On October 13, 2011, legislation was reintroduced in the House of Representatives which would seek to end the practice of employee misclassification. Supporters claim that employers misclassify employees as independent contractors to save on costs by denying them benefits and protections such as workers’ compensation, the right to organize, and minimum and overtime wages. Supporters also claim that this practice puts responsible employers at a competitive disadvantage.
Rep. Lynn Woolsey and Rep. George Miller, both California Democrats, heavily support the legislation which is titled The Employee Misclassification Prevention Act (“EMPA”). Both Representatives cite that the Internal Revenue Service estimates that close to $3 billion in tax revenue is lost annually due to misclassification. Furthermore, Woolsey claims that an estimated 30 percent of U.S. companies misclassify employees.
The EMPA would amend the Fair Labor Standards Act by requiring employers to keep records of workers regardless of their classification. The EMPA would also provide a penalty for employee misclassification. If enacted, the EMPA would:
– Require employers to notify workers of their classification status.
– Require companies to keep records of those workers who perform services or provide labor to the employer but are not classified as employees.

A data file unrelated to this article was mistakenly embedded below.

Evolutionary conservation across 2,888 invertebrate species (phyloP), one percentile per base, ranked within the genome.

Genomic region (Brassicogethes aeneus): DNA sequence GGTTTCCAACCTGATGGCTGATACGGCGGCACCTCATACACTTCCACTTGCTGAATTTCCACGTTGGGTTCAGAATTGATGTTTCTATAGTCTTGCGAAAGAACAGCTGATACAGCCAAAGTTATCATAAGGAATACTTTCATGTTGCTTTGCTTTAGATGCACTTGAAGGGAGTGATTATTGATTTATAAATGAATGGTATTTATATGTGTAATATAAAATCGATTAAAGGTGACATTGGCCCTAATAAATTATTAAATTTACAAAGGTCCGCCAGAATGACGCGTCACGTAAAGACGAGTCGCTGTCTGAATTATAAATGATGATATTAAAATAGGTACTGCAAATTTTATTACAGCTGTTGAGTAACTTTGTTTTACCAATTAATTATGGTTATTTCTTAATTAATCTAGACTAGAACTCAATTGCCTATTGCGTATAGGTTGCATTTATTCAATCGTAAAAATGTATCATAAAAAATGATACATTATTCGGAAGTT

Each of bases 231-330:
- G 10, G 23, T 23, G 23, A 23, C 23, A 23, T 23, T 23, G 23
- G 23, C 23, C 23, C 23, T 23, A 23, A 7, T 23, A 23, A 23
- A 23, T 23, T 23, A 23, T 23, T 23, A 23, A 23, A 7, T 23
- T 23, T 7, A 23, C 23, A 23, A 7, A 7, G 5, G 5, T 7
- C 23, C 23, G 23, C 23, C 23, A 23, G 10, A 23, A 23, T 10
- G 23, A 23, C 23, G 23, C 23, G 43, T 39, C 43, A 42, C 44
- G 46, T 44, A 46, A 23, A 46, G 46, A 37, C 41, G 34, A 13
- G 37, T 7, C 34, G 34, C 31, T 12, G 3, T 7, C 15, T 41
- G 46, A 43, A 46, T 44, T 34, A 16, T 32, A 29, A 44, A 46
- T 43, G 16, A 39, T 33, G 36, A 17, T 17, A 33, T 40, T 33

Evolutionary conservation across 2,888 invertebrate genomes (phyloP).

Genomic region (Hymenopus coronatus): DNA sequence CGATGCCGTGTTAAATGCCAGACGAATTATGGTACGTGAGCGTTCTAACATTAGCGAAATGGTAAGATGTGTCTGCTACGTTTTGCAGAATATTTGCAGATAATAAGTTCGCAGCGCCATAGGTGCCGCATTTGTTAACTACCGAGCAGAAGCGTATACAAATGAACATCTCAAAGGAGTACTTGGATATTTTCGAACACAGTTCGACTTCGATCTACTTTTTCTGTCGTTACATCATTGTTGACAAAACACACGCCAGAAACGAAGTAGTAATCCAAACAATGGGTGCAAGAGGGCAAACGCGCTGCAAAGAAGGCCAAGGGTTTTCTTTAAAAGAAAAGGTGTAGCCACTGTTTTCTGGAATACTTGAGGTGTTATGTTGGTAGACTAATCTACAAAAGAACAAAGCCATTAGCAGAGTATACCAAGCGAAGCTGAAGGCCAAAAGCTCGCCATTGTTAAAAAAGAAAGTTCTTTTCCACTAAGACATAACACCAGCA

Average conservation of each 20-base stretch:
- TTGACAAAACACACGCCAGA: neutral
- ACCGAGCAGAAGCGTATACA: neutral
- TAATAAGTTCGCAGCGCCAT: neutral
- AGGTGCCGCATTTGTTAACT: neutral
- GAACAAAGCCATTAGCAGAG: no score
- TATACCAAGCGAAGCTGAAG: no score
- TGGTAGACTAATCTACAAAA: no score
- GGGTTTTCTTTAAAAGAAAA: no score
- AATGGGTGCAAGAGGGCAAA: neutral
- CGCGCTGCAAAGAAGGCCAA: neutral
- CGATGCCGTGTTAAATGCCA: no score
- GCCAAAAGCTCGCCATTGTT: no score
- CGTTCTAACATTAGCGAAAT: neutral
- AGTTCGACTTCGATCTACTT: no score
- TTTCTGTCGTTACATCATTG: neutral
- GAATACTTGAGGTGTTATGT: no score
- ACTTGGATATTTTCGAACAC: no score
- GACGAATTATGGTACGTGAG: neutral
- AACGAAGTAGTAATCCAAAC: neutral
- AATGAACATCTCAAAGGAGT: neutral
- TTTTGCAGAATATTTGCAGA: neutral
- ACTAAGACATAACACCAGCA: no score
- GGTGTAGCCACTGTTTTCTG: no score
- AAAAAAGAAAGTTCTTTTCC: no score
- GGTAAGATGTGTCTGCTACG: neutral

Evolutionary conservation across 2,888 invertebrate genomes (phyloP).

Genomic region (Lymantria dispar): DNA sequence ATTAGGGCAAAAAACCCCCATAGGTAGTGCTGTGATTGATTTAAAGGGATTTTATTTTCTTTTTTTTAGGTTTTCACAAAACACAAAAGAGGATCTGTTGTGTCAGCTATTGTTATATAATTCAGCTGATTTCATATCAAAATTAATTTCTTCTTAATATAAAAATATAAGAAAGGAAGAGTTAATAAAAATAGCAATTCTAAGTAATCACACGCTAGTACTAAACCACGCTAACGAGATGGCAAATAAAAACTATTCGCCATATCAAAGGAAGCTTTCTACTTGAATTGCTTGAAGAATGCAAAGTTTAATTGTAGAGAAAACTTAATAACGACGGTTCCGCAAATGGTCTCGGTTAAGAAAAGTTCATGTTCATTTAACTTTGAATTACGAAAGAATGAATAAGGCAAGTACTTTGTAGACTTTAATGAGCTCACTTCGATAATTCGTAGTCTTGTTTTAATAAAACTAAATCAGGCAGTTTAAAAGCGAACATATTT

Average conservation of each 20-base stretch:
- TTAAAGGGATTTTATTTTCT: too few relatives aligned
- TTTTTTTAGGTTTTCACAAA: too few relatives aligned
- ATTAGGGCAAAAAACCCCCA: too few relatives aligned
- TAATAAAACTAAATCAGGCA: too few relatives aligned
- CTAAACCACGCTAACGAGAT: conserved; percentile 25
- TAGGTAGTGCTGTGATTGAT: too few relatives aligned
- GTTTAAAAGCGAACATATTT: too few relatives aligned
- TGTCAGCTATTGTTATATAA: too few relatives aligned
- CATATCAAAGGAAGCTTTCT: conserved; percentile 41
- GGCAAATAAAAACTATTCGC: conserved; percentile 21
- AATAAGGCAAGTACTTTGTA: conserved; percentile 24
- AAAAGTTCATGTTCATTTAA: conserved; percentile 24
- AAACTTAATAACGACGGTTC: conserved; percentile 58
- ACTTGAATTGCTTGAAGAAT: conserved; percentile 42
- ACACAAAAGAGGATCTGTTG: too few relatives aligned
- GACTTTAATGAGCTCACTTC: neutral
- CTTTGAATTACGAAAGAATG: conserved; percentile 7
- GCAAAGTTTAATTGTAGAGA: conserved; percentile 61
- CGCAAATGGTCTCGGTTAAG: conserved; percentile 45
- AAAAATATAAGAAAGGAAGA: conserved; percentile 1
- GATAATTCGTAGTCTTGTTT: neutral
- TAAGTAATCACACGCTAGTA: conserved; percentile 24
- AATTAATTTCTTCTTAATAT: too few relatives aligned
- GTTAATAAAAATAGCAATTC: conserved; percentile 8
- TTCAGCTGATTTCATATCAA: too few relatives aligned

– Provide a maximum penalty of $1,100 for first time violators and $5,000 for repeat offenders who misclassify workers.
– Establish a website that would notify workers of their rights and allow them to file complaints online.
– Create a reciprocal relationship between the IRS and DOL where each agency could report employer violations to the other.
– Allow the DOL to perform specialized audits of industries where misclassification is a common occurrence.
– Provide anti-retaliation protection for workers who claim they are inaccurately classified.
It is unclear whether this Bill will gain enough support to become law. Currently, however, employers must be certain to classify its workers in accordance with the Fair Labor Standards Act. Employers concerned about whether their independent contractor workers could be deemed to be employees should seek legal advice.
For more information, please contact Patrick Peters at firstname.lastname@example.org or (216) 363-4434.